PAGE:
Oil giant Shell beat analyst expectations for profit in the third quarter of a year, but the Anglo-Dutch firm’s income remained at historically low levels.
It will also increase its dividend by four per cent, just months after slashing it by two-third, the first reduction since World War Two.
The FTSE 100 firm posted $955m in profit, a second consecutive period of profit after it posted $638m last quarter.
Earnings were well ahead of company forecasts of a $146m profit.
However, the small surplus is 80 per cent lower than profit achieved in the same period last year, where it stood at $4.7bn.
Shell said the fall was due to lower oil prices in the third period due to coronavirus, as well as lower production volumes due to the global squeeze on demand.
Production caps imposed by oil cartel Opec, as well as an especially bad hurricane system, also limited output.
But finance chief Jessica Uhl said that the market had now “reached the bottom of the cycle”.
In swinging back to profit Shell followed rival oil major BP, which did the same earlier this week.
It also posted revenue of £489m, down 92 per cent on the same period in 2019 but representing a significant improvement of last quarter’s £18bn drop.
Shares in the firm rose 2.3 per cent as markets opened this morning.
Chief executive Ben van Beurden said: “Our decisive actions taken earlier in the year have solidified our operational and cash delivery.
“The strength of our performance gives us the confidence to lay out our strategic direction, resume dividend growth and to provide clarity on the cash allocation framework, with clear parameters to increase shareholder distributions.”
‘New era’ of dividend growth for Shell
The blue-chip also laid out plans to reduce its net debt to $65bn, down from the current $73.5bn.
On achieving this, it said that it would distribute 20-30 per cent of cash flow from operations to shareholders.
Van Beurden said the firm was embarking on a “new era of dividend growth”.
He confirmed to media that the firm’s payouts would increase every year, subject to board approval.
The company said the steps it had taken to strengthen its finances would also help its transition to a net-zero emissions energy business by 2030.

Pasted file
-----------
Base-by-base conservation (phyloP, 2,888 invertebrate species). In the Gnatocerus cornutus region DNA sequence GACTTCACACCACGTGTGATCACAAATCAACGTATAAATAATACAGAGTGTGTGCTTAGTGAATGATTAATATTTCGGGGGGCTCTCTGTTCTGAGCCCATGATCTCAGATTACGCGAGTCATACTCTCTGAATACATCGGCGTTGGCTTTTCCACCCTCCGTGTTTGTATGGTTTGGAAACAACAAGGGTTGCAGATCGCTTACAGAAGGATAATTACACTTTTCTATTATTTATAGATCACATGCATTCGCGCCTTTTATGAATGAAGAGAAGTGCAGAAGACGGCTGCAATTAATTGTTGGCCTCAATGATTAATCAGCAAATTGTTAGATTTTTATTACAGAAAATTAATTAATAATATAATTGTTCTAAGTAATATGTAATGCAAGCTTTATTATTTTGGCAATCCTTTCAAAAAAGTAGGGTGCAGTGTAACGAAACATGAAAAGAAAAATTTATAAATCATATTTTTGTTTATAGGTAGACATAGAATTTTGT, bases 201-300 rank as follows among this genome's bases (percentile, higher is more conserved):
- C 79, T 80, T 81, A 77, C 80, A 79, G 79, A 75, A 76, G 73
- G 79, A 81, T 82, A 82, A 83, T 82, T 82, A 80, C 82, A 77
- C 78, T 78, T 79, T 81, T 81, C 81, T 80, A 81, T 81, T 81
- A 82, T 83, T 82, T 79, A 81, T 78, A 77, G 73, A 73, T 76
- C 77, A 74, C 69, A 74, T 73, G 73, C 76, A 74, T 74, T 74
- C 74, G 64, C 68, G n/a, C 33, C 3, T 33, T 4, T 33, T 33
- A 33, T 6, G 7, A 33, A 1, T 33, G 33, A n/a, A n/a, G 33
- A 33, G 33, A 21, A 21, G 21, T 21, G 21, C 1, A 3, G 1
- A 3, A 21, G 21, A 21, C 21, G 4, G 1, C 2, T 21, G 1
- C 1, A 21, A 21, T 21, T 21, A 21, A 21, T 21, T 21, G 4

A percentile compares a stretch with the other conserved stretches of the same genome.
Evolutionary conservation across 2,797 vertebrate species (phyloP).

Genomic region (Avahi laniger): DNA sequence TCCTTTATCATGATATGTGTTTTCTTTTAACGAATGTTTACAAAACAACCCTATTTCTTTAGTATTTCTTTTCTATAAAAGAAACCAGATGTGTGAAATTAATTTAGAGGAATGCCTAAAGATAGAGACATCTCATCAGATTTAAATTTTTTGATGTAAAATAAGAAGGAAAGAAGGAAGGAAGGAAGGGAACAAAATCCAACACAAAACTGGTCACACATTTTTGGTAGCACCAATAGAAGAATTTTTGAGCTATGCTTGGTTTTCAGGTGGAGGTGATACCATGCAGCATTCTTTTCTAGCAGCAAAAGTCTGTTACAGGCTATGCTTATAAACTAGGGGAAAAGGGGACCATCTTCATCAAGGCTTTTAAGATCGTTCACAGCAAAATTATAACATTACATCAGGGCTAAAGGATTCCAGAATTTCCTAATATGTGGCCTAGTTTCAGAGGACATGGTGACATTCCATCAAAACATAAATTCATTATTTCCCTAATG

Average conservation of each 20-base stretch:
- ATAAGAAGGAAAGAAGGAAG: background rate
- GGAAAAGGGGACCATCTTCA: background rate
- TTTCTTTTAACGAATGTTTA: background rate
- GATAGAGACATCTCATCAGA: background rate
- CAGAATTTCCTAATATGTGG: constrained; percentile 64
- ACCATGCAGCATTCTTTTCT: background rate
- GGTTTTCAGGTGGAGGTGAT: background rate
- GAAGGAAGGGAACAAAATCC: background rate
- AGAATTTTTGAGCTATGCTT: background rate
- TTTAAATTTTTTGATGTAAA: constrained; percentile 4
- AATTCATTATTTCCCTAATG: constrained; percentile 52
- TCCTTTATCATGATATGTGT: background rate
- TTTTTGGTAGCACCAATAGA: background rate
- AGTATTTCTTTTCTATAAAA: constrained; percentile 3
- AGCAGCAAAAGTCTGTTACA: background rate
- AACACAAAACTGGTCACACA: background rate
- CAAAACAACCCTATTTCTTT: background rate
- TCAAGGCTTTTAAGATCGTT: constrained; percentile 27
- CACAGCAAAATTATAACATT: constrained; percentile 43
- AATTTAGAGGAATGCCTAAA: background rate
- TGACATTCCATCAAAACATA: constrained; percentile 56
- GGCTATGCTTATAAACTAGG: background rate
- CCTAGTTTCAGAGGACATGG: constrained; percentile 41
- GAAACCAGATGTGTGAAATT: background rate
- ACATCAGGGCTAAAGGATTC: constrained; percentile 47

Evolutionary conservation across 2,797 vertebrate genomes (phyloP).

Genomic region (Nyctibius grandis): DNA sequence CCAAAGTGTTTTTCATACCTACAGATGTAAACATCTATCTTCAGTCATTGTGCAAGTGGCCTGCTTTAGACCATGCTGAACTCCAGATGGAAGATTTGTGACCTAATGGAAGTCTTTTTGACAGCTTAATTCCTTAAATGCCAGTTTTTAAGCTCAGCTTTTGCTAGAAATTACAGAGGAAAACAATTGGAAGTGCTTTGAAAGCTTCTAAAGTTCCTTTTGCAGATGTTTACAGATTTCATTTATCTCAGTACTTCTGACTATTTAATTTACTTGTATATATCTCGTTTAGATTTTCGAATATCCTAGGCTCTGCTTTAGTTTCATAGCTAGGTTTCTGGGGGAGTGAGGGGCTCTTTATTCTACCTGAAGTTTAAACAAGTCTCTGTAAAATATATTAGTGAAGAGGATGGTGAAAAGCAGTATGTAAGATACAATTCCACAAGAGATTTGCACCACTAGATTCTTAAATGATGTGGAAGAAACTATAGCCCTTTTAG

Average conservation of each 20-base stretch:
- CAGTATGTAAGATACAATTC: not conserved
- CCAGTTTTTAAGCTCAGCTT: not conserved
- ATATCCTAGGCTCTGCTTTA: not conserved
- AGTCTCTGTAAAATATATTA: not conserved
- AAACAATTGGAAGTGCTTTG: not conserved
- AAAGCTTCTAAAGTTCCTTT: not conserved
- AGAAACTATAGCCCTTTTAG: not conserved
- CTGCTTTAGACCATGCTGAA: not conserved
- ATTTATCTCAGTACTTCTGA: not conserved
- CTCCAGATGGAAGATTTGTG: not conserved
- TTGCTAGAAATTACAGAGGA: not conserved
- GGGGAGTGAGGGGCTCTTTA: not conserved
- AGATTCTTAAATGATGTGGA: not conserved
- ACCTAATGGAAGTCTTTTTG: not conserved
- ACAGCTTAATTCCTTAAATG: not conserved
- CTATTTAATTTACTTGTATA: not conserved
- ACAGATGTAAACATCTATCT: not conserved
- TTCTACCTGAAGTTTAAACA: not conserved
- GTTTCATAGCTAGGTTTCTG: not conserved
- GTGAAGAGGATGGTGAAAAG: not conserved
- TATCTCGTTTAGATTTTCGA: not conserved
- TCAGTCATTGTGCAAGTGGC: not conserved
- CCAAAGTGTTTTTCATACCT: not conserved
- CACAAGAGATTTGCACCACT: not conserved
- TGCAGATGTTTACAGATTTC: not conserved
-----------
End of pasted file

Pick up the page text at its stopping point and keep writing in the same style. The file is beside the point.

In line with plans to shrink its oil and gas portfolio, it said it would cut back its oil refineries from 14 sites to six “energy and chemical parks.”
Shell also named nine hubs for oil and gas production: Brazil, Brunei, Gulf of Mexico, Kazakhstan, Malaysia, Nigeria, Oman, Permian and Britain’s North Sea.
In terms of further details of the company’s plans for the energy transition, van Beurden said that these would be laid out in February.
However, he did say that the firm would more than double its capital expenditure on new energy forms like hydrogen.
And he hinted that Shell had reached peak oil production: “It is probably fair to say that 2019 was the high point when it comes to oil production”, he said.
Stuart Lamont, investment director at Brewin Dolphin, praised the “bold moves” laid out in today’s results.
“Only six months or so after cutting its dividend for the first time since World War Two Shell has set out a road to recovery for the business and shareholders, including a progressive dividend policy.
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“With the share price at multi-decade lows, there was a lot of pessimism about Shell going into these results.
“But, like rival BP, it has set out a plan to transition to a low carbon world, investing for growth, cutting costs and re-balancing its asset portfolio, while trying to remain an attractive investment proposition.”